Water Vapor Thermal Therapy
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What Is An Enlarged Prostate
An enlarged prostate is when your prostate gland becomes larger than normal. It’s also called benign prostatic hyperplasia or BPH for short. Benign means not cancer. And hyperplasia means too much cell growth. BPH isn’t cancer and it doesn’t increase your risk of getting prostate cancer.
Usually, the prostate gland continues to grow during adult life. That’s why BPH is the most common prostate condition in people over age 50. As the prostate gets bigger, it may press against the bladder and pinch the urethra. This can slow or block the flow of urine out of your bladder.
Over time, the bladder muscle may become weak from trying to pass urine through a narrow urethra. When this happens, your bladder may not empty completely when you urinate. A narrowed urethra and weak bladder cause many of the urinary problems you may have with BPH.
What Are The Symptoms Of Benign Prostatic Hyperplasia
Lower urinary tract symptoms suggestive of benign prostatic hyperplasia may include
- urinary frequencyurination eight or more times a day
- urinary urgencythe inability to delay urination
- trouble starting a urine stream
- a weak or an interrupted urine stream
- dribbling at the end of urination
- nocturiafrequent urination during periods of sleep
- urinary incontinencethe accidental loss of urine
- urine that has an unusual color or smell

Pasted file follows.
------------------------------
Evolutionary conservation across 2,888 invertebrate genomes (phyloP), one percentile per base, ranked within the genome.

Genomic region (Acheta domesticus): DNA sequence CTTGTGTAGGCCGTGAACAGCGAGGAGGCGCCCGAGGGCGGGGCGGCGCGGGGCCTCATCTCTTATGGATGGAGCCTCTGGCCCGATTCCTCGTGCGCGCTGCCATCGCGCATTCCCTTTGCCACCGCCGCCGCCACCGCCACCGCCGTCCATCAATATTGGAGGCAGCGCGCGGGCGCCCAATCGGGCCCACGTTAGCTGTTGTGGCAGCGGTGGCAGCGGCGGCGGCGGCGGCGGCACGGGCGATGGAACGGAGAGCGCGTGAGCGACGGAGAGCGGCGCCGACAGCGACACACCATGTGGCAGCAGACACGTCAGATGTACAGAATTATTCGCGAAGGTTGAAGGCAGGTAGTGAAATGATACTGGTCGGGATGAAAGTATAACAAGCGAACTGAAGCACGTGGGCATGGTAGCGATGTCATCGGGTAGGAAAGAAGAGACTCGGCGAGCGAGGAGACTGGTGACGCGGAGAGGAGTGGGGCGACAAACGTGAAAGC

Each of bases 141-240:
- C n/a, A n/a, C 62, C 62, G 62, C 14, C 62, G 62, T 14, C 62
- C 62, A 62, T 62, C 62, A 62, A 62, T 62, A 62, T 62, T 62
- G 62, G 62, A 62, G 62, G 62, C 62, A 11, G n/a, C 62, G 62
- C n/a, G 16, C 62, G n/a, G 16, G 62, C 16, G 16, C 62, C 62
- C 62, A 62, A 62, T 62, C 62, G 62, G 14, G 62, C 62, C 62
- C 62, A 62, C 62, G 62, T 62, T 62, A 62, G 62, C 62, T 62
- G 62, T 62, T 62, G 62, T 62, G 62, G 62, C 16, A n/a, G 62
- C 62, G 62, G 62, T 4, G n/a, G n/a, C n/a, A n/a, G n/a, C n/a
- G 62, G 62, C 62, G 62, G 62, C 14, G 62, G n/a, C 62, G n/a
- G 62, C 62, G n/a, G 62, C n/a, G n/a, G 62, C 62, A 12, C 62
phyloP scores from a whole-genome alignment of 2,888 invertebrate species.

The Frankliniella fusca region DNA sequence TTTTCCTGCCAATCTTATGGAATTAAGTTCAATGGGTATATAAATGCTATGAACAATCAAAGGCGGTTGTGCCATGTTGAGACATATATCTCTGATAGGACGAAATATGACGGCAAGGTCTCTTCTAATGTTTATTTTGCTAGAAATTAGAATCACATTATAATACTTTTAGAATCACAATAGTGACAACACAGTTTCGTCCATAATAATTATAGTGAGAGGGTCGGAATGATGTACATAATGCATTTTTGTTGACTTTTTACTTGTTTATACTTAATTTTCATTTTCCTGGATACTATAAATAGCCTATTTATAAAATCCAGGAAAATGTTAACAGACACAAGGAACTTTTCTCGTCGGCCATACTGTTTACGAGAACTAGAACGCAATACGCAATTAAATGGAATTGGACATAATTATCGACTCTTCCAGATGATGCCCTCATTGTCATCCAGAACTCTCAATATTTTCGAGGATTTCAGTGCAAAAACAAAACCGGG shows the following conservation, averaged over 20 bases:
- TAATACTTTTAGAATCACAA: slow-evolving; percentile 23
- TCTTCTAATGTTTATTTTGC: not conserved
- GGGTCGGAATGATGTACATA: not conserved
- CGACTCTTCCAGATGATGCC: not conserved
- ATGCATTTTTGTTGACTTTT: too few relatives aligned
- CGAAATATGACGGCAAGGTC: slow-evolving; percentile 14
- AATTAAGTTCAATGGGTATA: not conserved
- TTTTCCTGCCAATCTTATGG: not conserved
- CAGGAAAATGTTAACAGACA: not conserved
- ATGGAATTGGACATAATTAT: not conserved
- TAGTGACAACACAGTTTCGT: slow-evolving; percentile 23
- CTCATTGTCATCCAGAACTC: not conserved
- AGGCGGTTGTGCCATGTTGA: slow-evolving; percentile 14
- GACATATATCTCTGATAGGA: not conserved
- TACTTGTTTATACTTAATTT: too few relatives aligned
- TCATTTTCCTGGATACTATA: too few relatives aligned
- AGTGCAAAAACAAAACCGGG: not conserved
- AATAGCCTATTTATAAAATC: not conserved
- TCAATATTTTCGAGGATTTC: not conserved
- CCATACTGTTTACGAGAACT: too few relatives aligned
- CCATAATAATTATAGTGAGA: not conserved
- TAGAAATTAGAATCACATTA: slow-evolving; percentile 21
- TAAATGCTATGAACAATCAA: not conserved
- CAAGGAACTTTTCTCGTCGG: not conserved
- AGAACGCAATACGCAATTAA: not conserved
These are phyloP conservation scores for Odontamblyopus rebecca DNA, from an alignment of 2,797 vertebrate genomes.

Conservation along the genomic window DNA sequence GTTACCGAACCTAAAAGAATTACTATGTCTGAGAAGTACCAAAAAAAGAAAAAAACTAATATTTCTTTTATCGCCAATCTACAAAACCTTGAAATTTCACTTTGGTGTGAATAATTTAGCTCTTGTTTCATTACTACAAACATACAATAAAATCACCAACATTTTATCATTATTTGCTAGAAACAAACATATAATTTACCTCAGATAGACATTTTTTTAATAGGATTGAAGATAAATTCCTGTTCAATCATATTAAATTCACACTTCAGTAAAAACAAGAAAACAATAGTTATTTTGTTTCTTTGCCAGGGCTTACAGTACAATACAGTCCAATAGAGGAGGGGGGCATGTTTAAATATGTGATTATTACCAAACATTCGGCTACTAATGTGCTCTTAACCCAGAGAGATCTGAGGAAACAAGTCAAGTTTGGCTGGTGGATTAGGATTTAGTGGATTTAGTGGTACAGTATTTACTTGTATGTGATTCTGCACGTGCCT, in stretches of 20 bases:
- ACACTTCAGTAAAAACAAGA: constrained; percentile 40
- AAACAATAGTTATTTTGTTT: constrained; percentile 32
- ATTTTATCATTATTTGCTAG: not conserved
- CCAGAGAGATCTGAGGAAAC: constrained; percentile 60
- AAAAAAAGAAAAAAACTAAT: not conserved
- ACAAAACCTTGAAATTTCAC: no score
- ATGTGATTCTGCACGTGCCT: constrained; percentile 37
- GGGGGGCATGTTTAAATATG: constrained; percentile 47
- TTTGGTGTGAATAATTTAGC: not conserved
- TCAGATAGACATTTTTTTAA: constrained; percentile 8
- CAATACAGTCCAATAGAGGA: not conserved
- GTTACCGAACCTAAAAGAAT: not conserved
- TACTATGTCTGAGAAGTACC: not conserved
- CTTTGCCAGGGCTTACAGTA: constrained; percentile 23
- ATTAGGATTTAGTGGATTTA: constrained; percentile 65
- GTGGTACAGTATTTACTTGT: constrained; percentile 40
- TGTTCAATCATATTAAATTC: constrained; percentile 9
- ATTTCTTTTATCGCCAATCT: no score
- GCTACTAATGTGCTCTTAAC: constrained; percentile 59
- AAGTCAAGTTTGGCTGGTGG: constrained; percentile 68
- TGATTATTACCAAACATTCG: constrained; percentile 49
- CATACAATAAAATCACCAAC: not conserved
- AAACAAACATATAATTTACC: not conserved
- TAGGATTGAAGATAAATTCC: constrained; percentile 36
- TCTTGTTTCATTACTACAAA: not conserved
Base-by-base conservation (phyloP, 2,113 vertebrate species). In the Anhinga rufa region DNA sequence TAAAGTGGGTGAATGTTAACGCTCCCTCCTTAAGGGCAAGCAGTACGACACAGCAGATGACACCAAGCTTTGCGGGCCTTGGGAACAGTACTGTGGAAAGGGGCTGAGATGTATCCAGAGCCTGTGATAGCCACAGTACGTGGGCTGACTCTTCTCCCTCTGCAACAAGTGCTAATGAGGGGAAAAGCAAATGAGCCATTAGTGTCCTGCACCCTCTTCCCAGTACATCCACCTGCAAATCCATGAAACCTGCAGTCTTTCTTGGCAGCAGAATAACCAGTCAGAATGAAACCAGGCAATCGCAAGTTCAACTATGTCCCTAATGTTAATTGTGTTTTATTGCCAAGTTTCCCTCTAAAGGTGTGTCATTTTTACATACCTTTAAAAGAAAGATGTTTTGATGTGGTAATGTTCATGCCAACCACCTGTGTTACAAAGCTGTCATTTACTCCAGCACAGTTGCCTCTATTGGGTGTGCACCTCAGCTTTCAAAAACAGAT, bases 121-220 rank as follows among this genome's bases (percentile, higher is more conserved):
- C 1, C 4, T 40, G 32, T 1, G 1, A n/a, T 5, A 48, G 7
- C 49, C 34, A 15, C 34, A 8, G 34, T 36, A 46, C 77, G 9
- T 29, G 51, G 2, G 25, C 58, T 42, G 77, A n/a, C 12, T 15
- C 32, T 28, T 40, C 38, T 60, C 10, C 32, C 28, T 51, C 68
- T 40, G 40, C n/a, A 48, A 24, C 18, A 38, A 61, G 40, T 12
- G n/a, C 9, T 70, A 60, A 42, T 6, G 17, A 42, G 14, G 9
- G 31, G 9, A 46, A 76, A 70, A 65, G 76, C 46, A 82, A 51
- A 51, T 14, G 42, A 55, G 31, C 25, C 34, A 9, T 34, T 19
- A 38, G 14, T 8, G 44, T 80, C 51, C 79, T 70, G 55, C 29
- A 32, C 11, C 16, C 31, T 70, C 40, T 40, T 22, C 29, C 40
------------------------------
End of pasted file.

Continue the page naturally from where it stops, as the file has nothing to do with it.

Symptoms of benign prostatic hyperplasia most often come from
- a blocked urethra
- a bladder that is overworked from trying to pass urine through the blockage
The size of the prostate does not always determine the severity of the blockage or symptoms. Some men with greatly enlarged prostates have little blockage and few symptoms, while other men who have minimally enlarged prostates have greater blockage and more symptoms. Less than half of all men with benign prostatic hyperplasia have lower urinary tract symptoms.3
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Benign Prostatic Hyperplasia And The Medication Management Of Associated Lower Urinary Tract Symptoms
Emily L. Knezevich, PharmD, BCPS, CDEAssistant Professor of Pharmacy Practice
Jon T. Knezevich, PharmD, BCPSAssistant Professor of Pharmacy Practice
Mikayla L. Spangler, PharmD, BCPSAssistant Professor of Pharmacy PracticeCreighton University School of Pharmacy and Health ProfessionsOmaha, Nebraska